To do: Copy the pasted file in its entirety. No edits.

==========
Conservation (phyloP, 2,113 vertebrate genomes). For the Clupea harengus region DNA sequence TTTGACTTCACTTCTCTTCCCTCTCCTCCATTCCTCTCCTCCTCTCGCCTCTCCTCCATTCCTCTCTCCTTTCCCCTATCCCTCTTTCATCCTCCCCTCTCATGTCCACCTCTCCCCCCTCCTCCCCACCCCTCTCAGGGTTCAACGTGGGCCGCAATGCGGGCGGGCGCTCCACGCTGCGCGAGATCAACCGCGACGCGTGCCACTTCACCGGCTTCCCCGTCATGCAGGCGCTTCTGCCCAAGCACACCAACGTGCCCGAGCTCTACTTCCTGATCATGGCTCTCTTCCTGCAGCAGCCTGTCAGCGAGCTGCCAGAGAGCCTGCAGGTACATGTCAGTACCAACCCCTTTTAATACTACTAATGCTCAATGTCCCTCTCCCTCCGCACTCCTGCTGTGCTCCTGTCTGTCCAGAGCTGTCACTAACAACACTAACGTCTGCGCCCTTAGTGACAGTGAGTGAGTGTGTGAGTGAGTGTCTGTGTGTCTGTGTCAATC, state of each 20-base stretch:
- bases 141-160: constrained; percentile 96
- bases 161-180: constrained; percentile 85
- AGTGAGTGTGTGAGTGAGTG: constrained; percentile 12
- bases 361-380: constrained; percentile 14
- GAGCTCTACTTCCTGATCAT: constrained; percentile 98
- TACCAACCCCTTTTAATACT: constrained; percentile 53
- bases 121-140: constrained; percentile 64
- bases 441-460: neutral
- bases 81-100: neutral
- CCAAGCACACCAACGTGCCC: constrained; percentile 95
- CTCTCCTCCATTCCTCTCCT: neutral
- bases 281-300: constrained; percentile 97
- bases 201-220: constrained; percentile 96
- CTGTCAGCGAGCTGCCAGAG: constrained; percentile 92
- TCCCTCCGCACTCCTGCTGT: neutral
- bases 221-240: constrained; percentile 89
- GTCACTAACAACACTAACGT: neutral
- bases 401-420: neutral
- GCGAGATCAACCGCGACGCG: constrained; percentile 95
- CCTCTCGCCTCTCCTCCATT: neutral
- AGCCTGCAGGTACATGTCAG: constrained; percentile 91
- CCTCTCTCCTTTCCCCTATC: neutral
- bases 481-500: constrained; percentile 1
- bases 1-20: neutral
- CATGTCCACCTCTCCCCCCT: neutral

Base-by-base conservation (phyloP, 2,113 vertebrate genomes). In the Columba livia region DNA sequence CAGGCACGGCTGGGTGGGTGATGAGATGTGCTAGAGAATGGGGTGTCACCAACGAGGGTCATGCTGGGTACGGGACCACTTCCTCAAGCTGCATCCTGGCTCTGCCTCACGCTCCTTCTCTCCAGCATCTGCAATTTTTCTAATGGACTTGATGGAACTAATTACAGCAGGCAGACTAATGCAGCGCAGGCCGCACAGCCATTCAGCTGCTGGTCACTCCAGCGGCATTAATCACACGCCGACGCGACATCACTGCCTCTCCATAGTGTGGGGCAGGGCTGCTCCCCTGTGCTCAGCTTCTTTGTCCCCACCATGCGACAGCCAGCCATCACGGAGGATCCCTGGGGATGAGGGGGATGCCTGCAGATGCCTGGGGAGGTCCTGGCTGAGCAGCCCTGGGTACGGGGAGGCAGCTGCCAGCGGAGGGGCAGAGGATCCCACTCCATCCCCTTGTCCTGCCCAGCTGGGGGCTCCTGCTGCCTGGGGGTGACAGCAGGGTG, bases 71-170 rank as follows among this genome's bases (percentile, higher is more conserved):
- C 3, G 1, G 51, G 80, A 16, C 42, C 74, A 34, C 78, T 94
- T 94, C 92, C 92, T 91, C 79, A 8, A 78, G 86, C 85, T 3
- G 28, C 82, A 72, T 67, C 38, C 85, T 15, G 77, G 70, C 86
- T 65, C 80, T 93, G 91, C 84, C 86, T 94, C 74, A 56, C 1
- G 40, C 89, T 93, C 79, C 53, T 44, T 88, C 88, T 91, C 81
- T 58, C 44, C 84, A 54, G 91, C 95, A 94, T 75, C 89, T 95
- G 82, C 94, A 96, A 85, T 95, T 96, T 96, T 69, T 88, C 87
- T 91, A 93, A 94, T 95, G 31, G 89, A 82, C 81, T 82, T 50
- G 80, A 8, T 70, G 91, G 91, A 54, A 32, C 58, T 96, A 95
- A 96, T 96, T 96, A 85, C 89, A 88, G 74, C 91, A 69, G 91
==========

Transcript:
Conservation (phyloP, 2,113 vertebrate genomes). For the Clupea harengus region DNA sequence TTTGACTTCACTTCTCTTCCCTCTCCTCCATTCCTCTCCTCCTCTCGCCTCTCCTCCATTCCTCTCTCCTTTCCCCTATCCCTCTTTCATCCTCCCCTCTCATGTCCACCTCTCCCCCCTCCTCCCCACCCCTCTCAGGGTTCAACGTGGGCCGCAATGCGGGCGGGCGCTCCACGCTGCGCGAGATCAACCGCGACGCGTGCCACTTCACCGGCTTCCCCGTCATGCAGGCGCTTCTGCCCAAGCACACCAACGTGCCCGAGCTCTACTTCCTGATCATGGCTCTCTTCCTGCAGCAGCCTGTCAGCGAGCTGCCAGAGAGCCTGCAGGTACATGTCAGTACCAACCCCTTTTAATACTACTAATGCTCAATGTCCCTCTCCCTCCGCACTCCTGCTGTGCTCCTGTCTGTCCAGAGCTGTCACTAACAACACTAACGTCTGCGCCCTTAGTGACAGTGAGTGAGTGTGTGAGTGAGTGTCTGTGTGTCTGTGTCAATC, state of each 20-base stretch:
- bases 141-160: constrained; percentile 96
- bases 161-180: constrained; percentile 85
- AGTGAGTGTGTGAGTGAGTG: constrained; percentile 12
- bases 361-380: constrained; percentile 14
- GAGCTCTACTTCCTGATCAT: constrained; percentile 98
- TACCAACCCCTTTTAATACT: constrained; percentile 53
- bases 121-140: constrained; percentile 64
- bases 441-460: neutral
- bases 81-100: neutral
- CCAAGCACACCAACGTGCCC: constrained; percentile 95
- CTCTCCTCCATTCCTCTCCT: neutral
- bases 281-300: constrained; percentile 97
- bases 201-220: constrained; percentile 96
- CTGTCAGCGAGCTGCCAGAG: constrained; percentile 92
- TCCCTCCGCACTCCTGCTGT: neutral
- bases 221-240: constrained; percentile 89
- GTCACTAACAACACTAACGT: neutral
- bases 401-420: neutral
- GCGAGATCAACCGCGACGCG: constrained; percentile 95
- CCTCTCGCCTCTCCTCCATT: neutral
- AGCCTGCAGGTACATGTCAG: constrained; percentile 91
- CCTCTCTCCTTTCCCCTATC: neutral
- bases 481-500: constrained; percentile 1
- bases 1-20: neutral
- CATGTCCACCTCTCCCCCCT: neutral

Base-by-base conservation (phyloP, 2,113 vertebrate genomes). In the Columba livia region DNA sequence CAGGCACGGCTGGGTGGGTGATGAGATGTGCTAGAGAATGGGGTGTCACCAACGAGGGTCATGCTGGGTACGGGACCACTTCCTCAAGCTGCATCCTGGCTCTGCCTCACGCTCCTTCTCTCCAGCATCTGCAATTTTTCTAATGGACTTGATGGAACTAATTACAGCAGGCAGACTAATGCAGCGCAGGCCGCACAGCCATTCAGCTGCTGGTCACTCCAGCGGCATTAATCACACGCCGACGCGACATCACTGCCTCTCCATAGTGTGGGGCAGGGCTGCTCCCCTGTGCTCAGCTTCTTTGTCCCCACCATGCGACAGCCAGCCATCACGGAGGATCCCTGGGGATGAGGGGGATGCCTGCAGATGCCTGGGGAGGTCCTGGCTGAGCAGCCCTGGGTACGGGGAGGCAGCTGCCAGCGGAGGGGCAGAGGATCCCACTCCATCCCCTTGTCCTGCCCAGCTGGGGGCTCCTGCTGCCTGGGGGTGACAGCAGGGTG, bases 71-170 rank as follows among this genome's bases (percentile, higher is more conserved):
- C 3, G 1, G 51, G 80, A 16, C 42, C 74, A 34, C 78, T 94
- T 94, C 92, C 92, T 91, C 79, A 8, A 78, G 86, C 85, T 3
- G 28, C 82, A 72, T 67, C 38, C 85, T 15, G 77, G 70, C 86
- T 65, C 80, T 93, G 91, C 84, C 86, T 94, C 74, A 56, C 1
- G 40, C 89, T 93, C 79, C 53, T 44, T 88, C 88, T 91, C 81
- T 58, C 44, C 84, A 54, G 91, C 95, A 94, T 75, C 89, T 95
- G 82, C 94, A 96, A 85, T 95, T 96, T 96, T 69, T 88, C 87
- T 91, A 93, A 94, T 95, G 31, G 89, A 82, C 81, T 82, T 50
- G 80, A 8, T 70, G 91, G 91, A 54, A 32, C 58, T 96, A 95
- A 96, T 96, T 96, A 85, C 89, A 88, G 74, C 91, A 69, G 91